In the final part of our Basic Guide to Synthetic Turf, we explore the role of E-layers and how to best approach painting the synthetic turf that is installed on top of it.

Part 4: What’s an E-Layer?

Synthetic Turf Guide Pt. 4Synthetic Turf Guide Pt. 4

In the early years of synthetic turf it was common for the field to be laid out directly on concreate, asphalt or gravel. This practice continues to be prevalent when installing synthetic turf. However, with safety being at the forefront of all sports, manufacturers are trying to make turf surfaces as player-friendly as possible. The turf companies have come up with different forms of elastic layers, or E-Layers, to help aid in this issue. The E-layer is a bonded rubber shock pad that is placed between the ground and the turf. There are several ways turf companies install this layer; it comes in panels that snap together, sections that are rolled out, or it can be poured and packed down the same way asphalt is applied.

Painting Fields with E-Layers

If the E-layer is under the turf, how does it affect the way I paint my field? Good question; glad you asked. It’s less of a concern if you have turf that requires very little painting; for instance if you only apply a non-removable paint once a year for lines, you may not need to worry about the E-layer. Where the E-Layer comes into play is in instances when you have a significant amount of paint changeovers. If you have logos that have to be put down and removed over the course of a year or if you have multiple sports where lines are being applied and removed frequently, you really need to keep the E-layer in mind when deciding on your paint removal process.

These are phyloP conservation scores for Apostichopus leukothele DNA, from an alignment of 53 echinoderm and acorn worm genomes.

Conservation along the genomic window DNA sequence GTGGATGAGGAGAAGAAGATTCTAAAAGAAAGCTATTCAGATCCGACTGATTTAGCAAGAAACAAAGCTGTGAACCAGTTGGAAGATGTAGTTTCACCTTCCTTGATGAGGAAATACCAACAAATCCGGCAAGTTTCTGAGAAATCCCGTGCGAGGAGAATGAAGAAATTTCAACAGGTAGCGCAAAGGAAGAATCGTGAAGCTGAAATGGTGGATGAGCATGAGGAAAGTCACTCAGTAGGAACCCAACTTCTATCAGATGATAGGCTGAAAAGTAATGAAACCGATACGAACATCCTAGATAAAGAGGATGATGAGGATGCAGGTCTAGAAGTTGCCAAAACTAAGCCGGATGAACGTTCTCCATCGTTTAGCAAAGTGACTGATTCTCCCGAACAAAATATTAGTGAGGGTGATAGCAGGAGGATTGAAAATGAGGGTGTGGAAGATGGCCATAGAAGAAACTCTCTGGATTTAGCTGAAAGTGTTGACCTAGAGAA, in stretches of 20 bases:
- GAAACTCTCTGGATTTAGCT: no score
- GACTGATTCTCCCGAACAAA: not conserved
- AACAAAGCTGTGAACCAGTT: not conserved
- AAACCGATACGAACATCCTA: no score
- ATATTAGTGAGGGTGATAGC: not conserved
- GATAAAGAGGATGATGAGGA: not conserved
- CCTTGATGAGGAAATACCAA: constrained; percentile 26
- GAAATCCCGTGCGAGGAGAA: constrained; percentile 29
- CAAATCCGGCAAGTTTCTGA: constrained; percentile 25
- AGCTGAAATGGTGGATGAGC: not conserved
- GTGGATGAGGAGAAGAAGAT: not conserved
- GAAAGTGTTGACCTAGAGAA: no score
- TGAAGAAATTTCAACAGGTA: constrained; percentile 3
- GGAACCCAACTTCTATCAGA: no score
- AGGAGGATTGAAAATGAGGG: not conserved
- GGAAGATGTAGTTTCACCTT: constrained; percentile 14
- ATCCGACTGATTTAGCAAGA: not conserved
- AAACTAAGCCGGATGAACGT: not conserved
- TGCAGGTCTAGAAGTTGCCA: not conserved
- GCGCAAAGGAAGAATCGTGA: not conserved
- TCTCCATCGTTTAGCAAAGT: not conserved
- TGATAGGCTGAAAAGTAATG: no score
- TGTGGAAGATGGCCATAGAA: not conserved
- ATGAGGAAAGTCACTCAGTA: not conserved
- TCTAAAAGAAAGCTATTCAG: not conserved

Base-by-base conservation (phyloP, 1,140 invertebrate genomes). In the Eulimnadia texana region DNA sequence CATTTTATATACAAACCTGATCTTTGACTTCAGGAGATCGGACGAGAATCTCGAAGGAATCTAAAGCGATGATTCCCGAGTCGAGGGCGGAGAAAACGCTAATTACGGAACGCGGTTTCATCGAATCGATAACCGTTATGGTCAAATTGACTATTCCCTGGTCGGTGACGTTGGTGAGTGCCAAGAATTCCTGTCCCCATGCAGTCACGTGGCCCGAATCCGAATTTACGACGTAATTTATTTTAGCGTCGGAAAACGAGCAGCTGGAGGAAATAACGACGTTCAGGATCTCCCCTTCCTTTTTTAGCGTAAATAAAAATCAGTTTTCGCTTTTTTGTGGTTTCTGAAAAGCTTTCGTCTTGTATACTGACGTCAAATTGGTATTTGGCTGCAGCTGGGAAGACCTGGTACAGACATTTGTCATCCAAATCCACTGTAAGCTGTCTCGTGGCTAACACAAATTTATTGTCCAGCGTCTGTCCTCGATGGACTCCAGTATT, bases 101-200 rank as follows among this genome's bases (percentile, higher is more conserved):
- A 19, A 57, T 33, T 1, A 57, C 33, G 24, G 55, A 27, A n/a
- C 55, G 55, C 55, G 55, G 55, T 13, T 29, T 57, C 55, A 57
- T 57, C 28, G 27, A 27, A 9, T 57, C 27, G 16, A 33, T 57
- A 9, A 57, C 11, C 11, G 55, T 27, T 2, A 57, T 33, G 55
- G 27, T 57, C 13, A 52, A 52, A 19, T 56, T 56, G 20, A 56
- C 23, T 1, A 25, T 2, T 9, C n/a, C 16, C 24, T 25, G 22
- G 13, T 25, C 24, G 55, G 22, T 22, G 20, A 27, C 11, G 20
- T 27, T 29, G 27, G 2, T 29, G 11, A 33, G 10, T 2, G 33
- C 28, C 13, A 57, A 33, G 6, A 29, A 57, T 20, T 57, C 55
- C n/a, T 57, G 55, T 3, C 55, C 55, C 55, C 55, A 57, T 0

Paint Removal and the E-layers

Removing Gameline Removable paint from fields that do not have an E-Layer can be done with the following steps:

  • Step 1: Agitation with Blitz Walk Behind Machine
  • Step 2: Apply Blitz Remover or Blitz HT Remover Solution
  • Step 3: Agitation with Blitz Walk Behind Machine
  • Step 4: Rinse area with water

In this case, the water, paint and, remover solution runs through the turf and base layer. Now, if you have an E-layer, these substances have to pass through the elastic padding before getting to the base layer. What winds up happening is they get absorbed into the E-layer, causing it to lose its cushion. This affects the Gmax (surface hardness) of the turf, negating the safety benefits of the E-layer. Groundskeepers often use instruments (such as the Clegg Impact Tester) to determine the hardness of synthetic turf sports surfaces.

Have no fear; there is a way to prolong the life of your E-layer and your turf system. Instead of pushing the removal substances through the padding, it is best to extract them with a machine that works more like a vacuum. The P-REX Remover & Extractor sucks up paint and remover solution, keeping your E-layer free from debris with minimal loss of infill. This machine is an all-in-one tool that agitates, applies remover solution and water, and extracts the liquids all at the same time.

Knowing exactly what makes up your turf can be a complex process, but if you’ve stuck it out with us for the entire series, you have learned how to identify the basic types of fibers and infill your turf has and how to paint each variety. You have also received a look at the E-layer and how it plays a role when removing paint from your turf. If you missed a week, below are links to the previous sections of our series.